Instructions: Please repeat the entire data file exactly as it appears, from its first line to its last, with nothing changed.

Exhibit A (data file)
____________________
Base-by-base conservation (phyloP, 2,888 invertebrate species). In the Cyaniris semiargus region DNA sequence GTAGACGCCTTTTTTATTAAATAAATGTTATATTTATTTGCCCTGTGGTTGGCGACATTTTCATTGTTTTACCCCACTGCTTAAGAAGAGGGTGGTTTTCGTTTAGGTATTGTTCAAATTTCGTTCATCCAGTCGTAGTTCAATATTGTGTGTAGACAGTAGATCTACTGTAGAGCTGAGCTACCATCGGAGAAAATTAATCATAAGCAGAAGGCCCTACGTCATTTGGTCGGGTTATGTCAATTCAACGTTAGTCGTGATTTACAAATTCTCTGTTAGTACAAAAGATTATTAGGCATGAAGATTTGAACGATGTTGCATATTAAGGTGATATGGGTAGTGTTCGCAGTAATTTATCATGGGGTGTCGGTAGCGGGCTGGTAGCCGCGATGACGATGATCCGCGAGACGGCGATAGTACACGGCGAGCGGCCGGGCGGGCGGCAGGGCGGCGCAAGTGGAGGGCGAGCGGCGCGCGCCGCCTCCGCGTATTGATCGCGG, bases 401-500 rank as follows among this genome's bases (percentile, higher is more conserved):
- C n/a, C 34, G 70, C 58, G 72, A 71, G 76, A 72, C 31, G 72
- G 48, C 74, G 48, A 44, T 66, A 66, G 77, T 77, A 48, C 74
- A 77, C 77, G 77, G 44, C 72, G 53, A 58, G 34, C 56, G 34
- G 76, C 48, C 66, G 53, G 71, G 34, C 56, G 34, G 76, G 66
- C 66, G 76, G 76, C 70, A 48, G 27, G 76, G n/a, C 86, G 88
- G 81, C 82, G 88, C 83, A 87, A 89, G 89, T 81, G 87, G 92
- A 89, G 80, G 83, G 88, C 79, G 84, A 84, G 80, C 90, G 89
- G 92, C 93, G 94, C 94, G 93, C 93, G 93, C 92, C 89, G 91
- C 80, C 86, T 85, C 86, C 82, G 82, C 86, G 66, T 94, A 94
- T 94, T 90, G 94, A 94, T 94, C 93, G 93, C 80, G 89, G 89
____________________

Base-by-base conservation (phyloP, 2,888 invertebrate species). In the Cyaniris semiargus region DNA sequence GTAGACGCCTTTTTTATTAAATAAATGTTATATTTATTTGCCCTGTGGTTGGCGACATTTTCATTGTTTTACCCCACTGCTTAAGAAGAGGGTGGTTTTCGTTTAGGTATTGTTCAAATTTCGTTCATCCAGTCGTAGTTCAATATTGTGTGTAGACAGTAGATCTACTGTAGAGCTGAGCTACCATCGGAGAAAATTAATCATAAGCAGAAGGCCCTACGTCATTTGGTCGGGTTATGTCAATTCAACGTTAGTCGTGATTTACAAATTCTCTGTTAGTACAAAAGATTATTAGGCATGAAGATTTGAACGATGTTGCATATTAAGGTGATATGGGTAGTGTTCGCAGTAATTTATCATGGGGTGTCGGTAGCGGGCTGGTAGCCGCGATGACGATGATCCGCGAGACGGCGATAGTACACGGCGAGCGGCCGGGCGGGCGGCAGGGCGGCGCAAGTGGAGGGCGAGCGGCGCGCGCCGCCTCCGCGTATTGATCGCGG, bases 401-500 rank as follows among this genome's bases (percentile, higher is more conserved):
- C n/a, C 34, G 70, C 58, G 72, A 71, G 76, A 72, C 31, G 72
- G 48, C 74, G 48, A 44, T 66, A 66, G 77, T 77, A 48, C 74
- A 77, C 77, G 77, G 44, C 72, G 53, A 58, G 34, C 56, G 34
- G 76, C 48, C 66, G 53, G 71, G 34, C 56, G 34, G 76, G 66
- C 66, G 76, G 76, C 70, A 48, G 27, G 76, G n/a, C 86, G 88
- G 81, C 82, G 88, C 83, A 87, A 89, G 89, T 81, G 87, G 92
- A 89, G 80, G 83, G 88, C 79, G 84, A 84, G 80, C 90, G 89
- G 92, C 93, G 94, C 94, G 93, C 93, G 93, C 92, C 89, G 91
- C 80, C 86, T 85, C 86, C 82, G 82, C 86, G 66, T 94, A 94
- T 94, T 90, G 94, A 94, T 94, C 93, G 93, C 80, G 89, G 89